I don’t think Sam had a car or truck to drive to school so he must have hitch hiked and walked the five to ten miles from the farm to the school.
Sam told me about the Track Meet where he ran the hurdles with RC in Corvallis, Oregon. In the motel that night they watched the Heavyweight Championship.
Rocky Marciano, byname of Rocco Francis Marchegiano, also called the Brockton Blockbuster, (born September 1, 1923, Brockton, Massachusetts, U.S. world heavyweight boxing champion from September 23, 1952, when he knocked out champion Jersey Joe Walcott in 13 rounds.
Sam had no idea that RC Owens standing in front of him in this picture would eventually become a famous football star for the SanFrancisco 49ers.
Raleigh Climon Owens (November 12, 1934 – June 17, 2012) was a American football wide receiver from 1957 through 1964. Owens graduated from Santa Monica High School in Santa Monica, California, and attended the College of Idaho (where his roommate and teammate was Elgin Baylor).
Owens then joined the National Football League (NFL). He had his best years playing for the San Francisco 49ers, where he was noted for his "Alley Oop" receptions of quarterback Y. A. Tittle's passes. The Alley Oop was essentially a jump ball, where Tittle would throw the ball high in the air in the end zone, and Owens would jump up and get it. The tall, long-armed Owens was known for his jumping ability; he once blocked a field goal by jumping up at the cross bar and knocking it down. The next season, "goal tending" was made illegal. Owens's best year by far was 1961, when he gained over 1,000 yards receiving.
Maybe Sam’s nephew, Rick Noji, inherited some of his world famous High Jumping from the Goto side? Rick jumped as high as 7 inches above his own 5’8” height and would have made it to the Olympics, but was aced out because of politics. Rick is in the University of Washington Hall of Fame.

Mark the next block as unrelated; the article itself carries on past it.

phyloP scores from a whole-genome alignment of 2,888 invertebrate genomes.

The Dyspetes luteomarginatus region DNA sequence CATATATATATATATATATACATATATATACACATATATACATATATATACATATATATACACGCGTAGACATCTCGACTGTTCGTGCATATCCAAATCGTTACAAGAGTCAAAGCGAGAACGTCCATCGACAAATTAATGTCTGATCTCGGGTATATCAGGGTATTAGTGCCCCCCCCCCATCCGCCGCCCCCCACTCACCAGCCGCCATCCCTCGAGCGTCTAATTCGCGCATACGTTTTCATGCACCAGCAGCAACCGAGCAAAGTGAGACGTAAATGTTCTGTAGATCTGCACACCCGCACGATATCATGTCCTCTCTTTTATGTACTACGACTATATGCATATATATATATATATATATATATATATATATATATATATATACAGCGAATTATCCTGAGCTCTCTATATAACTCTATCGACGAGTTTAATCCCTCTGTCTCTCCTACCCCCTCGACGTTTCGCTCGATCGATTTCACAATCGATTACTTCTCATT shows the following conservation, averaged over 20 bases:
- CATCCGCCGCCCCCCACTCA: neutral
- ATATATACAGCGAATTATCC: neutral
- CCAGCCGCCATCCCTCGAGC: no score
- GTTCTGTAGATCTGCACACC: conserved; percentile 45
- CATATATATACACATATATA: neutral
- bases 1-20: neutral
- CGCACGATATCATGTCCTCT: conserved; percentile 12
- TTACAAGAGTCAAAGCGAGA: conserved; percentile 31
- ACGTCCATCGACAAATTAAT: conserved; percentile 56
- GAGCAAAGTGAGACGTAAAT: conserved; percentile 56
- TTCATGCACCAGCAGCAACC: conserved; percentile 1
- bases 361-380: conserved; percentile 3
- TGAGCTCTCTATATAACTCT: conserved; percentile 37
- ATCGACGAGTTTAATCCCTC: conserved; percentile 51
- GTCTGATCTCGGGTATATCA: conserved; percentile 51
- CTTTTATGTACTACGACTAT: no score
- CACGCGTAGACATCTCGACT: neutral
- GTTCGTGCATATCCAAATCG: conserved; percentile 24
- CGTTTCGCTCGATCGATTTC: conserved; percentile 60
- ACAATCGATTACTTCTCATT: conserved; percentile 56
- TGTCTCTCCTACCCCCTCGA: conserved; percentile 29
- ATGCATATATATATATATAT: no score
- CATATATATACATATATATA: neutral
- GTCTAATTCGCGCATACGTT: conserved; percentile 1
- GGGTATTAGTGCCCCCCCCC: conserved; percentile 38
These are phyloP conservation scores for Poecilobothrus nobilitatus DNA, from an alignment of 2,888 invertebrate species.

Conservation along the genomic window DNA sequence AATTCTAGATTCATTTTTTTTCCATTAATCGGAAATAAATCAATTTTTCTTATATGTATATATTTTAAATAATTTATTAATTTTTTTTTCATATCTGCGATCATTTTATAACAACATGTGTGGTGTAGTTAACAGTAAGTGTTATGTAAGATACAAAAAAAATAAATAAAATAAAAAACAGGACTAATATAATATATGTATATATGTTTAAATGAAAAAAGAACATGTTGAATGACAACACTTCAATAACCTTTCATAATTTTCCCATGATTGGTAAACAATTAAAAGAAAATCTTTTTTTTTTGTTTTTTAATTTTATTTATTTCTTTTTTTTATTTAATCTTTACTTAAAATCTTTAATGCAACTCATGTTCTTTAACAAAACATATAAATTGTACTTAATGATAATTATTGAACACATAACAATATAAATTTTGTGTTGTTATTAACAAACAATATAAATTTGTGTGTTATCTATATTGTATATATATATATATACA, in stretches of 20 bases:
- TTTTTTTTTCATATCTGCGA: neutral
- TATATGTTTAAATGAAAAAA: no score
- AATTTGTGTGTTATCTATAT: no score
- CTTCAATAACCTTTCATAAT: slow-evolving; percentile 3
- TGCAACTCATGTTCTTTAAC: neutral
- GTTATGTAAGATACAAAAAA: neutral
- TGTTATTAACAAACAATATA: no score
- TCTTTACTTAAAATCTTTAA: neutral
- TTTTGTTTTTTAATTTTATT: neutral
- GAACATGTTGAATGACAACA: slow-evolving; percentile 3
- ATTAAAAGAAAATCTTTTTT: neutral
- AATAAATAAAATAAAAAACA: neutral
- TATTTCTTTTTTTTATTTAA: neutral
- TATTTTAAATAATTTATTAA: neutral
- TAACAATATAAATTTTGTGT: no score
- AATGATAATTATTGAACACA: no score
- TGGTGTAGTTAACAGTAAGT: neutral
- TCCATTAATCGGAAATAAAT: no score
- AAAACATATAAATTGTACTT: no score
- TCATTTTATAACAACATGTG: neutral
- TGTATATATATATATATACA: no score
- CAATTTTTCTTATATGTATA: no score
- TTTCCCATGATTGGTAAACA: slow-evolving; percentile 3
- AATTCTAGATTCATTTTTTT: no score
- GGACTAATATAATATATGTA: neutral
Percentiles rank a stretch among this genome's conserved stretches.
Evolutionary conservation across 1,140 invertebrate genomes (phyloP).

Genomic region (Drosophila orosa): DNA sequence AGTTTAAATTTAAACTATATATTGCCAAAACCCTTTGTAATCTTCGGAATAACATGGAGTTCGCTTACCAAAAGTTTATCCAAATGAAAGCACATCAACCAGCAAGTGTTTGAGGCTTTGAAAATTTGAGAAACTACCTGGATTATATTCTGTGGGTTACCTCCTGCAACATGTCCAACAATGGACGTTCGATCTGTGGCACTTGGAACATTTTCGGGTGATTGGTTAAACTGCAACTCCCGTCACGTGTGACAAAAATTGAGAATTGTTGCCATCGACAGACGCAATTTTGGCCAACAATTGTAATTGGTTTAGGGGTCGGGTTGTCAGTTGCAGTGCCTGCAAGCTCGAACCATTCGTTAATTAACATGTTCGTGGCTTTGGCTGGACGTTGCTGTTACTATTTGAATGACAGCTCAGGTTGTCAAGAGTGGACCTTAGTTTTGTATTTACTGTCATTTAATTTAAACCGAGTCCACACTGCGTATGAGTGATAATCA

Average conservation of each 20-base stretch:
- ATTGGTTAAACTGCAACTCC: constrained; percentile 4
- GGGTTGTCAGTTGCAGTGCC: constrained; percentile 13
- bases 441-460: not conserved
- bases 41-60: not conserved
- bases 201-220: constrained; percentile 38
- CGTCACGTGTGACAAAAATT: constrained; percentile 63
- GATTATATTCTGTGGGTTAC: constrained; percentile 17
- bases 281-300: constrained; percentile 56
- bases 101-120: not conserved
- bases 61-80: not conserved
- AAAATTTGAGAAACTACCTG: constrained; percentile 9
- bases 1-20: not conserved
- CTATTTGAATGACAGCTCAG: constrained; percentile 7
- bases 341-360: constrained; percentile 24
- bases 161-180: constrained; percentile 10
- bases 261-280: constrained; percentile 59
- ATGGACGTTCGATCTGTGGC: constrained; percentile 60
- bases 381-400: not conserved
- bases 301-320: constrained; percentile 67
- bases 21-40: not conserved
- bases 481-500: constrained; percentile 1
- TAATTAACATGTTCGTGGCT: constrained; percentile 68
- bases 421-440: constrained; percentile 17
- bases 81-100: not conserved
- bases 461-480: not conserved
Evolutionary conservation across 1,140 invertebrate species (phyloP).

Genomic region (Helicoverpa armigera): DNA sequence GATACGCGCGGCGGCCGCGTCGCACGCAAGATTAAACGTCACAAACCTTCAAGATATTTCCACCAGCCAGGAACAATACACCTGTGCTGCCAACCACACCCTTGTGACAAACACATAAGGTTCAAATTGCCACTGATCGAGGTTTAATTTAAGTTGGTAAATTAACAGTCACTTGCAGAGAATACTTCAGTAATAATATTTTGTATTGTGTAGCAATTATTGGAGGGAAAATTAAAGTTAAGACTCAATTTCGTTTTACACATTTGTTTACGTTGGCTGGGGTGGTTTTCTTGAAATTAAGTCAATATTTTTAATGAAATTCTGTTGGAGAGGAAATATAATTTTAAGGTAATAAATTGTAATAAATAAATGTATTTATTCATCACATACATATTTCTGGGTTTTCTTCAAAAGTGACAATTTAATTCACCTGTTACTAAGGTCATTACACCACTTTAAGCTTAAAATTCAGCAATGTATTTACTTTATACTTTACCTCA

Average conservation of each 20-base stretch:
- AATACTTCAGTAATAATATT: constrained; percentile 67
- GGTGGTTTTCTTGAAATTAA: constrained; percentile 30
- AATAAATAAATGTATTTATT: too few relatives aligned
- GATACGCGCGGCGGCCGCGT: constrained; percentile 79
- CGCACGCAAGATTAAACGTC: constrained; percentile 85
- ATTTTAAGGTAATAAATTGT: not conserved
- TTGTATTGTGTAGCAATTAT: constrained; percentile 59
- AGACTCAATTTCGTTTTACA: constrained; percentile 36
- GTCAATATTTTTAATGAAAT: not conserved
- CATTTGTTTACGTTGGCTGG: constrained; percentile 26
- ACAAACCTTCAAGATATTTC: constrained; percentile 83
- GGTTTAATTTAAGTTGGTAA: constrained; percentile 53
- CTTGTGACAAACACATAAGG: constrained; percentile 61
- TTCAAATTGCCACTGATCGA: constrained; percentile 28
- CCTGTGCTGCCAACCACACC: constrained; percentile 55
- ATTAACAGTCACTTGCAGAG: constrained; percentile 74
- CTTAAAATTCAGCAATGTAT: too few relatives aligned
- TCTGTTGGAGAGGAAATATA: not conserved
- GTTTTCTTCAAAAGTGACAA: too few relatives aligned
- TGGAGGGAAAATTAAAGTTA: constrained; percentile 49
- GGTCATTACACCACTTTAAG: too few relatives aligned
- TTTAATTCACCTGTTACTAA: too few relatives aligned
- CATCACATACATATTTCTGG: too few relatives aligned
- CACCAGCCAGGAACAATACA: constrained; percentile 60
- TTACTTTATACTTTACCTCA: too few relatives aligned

We know Elgin Baylor here in Seattle. An inadequate scholastic record kept him out of college until a friend arranged a scholarship at the College of Idaho, where he was expected to play basketball and football. After one season, the school dismissed the head basketball coach and restricted the scholarships. A Seattle car dealer interested Baylor in Seattle University, and Baylor sat out a year to play for Westside Ford, an AAU team in Seattle, while establishing eligibility at Seattle. The Minneapolis Lakers drafted him in the 14th round of the 1956 NBA Draft, but Baylor opted to stay in school instead.
It’s fun to think about the story this tells of how our lives fit in our community of activities and how we are all connected. It seems that Elgin Baylor, who is also black, may still be alive, but the rest of them have lived out this earthly existence. This is a group that had incredible work ethics to bring out the best in themselves as they contributed their talents.
PS. Sam's best friend, Dr. D Branch - that inherited the "Green Truck", tells me he met Elgin Baylor at the Lenny Wilkins golf tournament a couple years ago. Branch also says he played football against College of Idaho in his youth.